Kathy WestonBroker

It’s all about the price!

Pricing your home is one of the most important yet challenging portions of the process. If it is priced too low, then you may be giving someone an awesome deal, while de- valuing your neighbors home. If it is priced too high, then you are more than likely not going to sell until you are priced in the ballpark. How do we determine pricing you ask? We don’t. It’s that simple. The market in which your home sits, determines your price. Another wards the buyer. 

As a seller, you typically have a value that you have mentally put on your home and that can be based upon several different factors. It can be based upon what the tax assessor’s office has you valued at, it can be what you were able to sell or buy for in a different market, it can also be based upon what debt you would like to have enough money to pay off when you sell. While all of these are great reasons to price your home at a certain number, the buyer is truly the pricing judge. The buyers in the market are only willing to pay what they are willing to pay. Another factor is the appraiser. Appraisers are governed and work by very strict Federal guidelines. If they cannot see the value, then the lender is not going to be willing to risk placing their money into that particular investment. 

Ask yourself this, “if I were buying a home in the current market, based upon all that there is to offer, would I pay this price?” To better answer your own question, have your Realtor show you all of the homes that have sold on your current market analysis. You may want to tour the homes that have not yet sold and get a feel for your competition also. You can compare them to your home and have a clear understanding of where your price needs to be. While you are touring the homes in competition, take into consideration factors like curb appeal, busy roads versus less busy roads, condition of the property inside and out. Sometimes, even a home that is priced right in the competition based on price per square foot and comparable sales, it may lack in that certain charm which could deter a buyer. You want your home to stand out in the competition. Supply and demand Keep in mind, that if you price your home below the competition, you many end up selling to a higher bidder due to the fact that multiple people are looking for a good deal. This can mean competition driving the price up or firming it a bit. However, if you price your home too high, then the competition isn’t so great, and the demand is not there, and your home is more likely to just sit on the market. Eventually, you will likely sell your home for less than the original recommended price.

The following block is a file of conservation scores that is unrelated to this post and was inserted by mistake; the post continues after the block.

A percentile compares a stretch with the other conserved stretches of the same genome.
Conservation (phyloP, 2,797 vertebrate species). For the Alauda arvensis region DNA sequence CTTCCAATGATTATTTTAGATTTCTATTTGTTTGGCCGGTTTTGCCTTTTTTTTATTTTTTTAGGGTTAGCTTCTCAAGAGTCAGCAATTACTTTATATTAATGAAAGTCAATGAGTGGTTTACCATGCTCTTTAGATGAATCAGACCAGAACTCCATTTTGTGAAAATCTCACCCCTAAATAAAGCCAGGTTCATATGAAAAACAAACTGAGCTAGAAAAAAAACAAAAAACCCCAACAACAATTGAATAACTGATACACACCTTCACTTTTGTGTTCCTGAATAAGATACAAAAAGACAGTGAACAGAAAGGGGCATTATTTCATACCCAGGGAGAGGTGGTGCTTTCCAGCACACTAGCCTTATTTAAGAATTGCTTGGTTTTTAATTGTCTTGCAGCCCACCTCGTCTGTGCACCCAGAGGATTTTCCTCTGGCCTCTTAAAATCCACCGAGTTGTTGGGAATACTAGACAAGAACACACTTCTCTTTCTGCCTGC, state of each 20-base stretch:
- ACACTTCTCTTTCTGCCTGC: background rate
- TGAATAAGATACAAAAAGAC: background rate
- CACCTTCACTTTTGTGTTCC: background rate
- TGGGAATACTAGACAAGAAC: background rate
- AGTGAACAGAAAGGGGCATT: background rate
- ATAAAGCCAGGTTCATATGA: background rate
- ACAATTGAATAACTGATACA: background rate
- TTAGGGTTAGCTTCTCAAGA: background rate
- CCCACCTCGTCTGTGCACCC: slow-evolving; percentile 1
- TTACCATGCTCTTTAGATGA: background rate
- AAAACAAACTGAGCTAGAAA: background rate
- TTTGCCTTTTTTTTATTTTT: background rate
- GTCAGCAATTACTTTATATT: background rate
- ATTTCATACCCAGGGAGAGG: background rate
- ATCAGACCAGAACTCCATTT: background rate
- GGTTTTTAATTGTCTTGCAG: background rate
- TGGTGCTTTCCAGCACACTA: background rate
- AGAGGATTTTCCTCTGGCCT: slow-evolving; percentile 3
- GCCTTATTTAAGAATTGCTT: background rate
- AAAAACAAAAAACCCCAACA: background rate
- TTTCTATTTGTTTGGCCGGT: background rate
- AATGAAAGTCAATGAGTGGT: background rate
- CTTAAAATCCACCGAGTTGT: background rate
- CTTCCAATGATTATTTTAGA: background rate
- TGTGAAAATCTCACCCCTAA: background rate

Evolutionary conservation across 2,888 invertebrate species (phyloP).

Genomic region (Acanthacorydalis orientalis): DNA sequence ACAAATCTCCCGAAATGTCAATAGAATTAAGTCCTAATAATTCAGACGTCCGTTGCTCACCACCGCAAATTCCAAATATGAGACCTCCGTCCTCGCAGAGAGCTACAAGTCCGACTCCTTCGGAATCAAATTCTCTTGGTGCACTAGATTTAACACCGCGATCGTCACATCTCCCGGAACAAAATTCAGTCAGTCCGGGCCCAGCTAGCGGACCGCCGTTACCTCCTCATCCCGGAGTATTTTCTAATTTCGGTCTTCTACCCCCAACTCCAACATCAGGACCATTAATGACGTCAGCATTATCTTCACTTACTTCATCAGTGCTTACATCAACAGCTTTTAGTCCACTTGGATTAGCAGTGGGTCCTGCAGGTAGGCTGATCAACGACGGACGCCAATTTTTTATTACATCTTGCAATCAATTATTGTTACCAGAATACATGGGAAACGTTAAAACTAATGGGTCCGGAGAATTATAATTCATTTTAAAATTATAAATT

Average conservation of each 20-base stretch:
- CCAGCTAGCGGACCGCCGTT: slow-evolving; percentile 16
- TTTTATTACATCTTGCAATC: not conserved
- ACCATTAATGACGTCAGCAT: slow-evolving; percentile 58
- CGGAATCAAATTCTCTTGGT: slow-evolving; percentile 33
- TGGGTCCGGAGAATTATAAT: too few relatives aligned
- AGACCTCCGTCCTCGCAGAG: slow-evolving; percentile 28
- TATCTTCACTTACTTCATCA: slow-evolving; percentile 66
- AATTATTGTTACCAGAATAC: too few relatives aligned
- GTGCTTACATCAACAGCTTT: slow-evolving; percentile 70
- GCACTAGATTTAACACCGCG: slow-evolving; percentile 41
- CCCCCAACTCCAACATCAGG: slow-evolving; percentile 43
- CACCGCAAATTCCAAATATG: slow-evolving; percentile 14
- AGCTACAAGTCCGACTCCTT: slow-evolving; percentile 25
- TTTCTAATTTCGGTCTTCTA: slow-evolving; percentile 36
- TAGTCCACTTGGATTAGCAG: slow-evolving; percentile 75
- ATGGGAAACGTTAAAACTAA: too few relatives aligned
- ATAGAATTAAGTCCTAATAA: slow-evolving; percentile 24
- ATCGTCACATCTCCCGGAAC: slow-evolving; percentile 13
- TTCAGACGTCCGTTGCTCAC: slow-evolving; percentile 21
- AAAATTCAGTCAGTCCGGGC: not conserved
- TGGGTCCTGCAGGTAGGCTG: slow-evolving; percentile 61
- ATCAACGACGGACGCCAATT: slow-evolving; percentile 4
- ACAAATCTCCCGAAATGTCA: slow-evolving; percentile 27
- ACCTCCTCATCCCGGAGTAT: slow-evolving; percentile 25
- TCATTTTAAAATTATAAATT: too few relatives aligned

When is the best exposure of your home?

The first 3 weeks that your home is on the market are the most crucial. This is when you get the very best exposure. You will be ‘the new kid’ fresh on the market and all of the Realtors and buyers that are searching within the criteria of your home will want to know about it and have a chance to preview your house first. In our website and MLS system, we set clients up on what we call auto prospecting. This is an automated system that emails all of the newly listed properties directly to the inbox of potential buyers as well as it will show up on our daily Hot Sheet. Any price changes or photo additions made to your listing will automatically update in the system and can be viewed by the public and prospective buyers, however, if you are not priced correctly when your listing is emailed out, then you may get overlooked and eventually grow what we call ‘stale’ meaning you may be passed by for listings that are priced according to market conditions.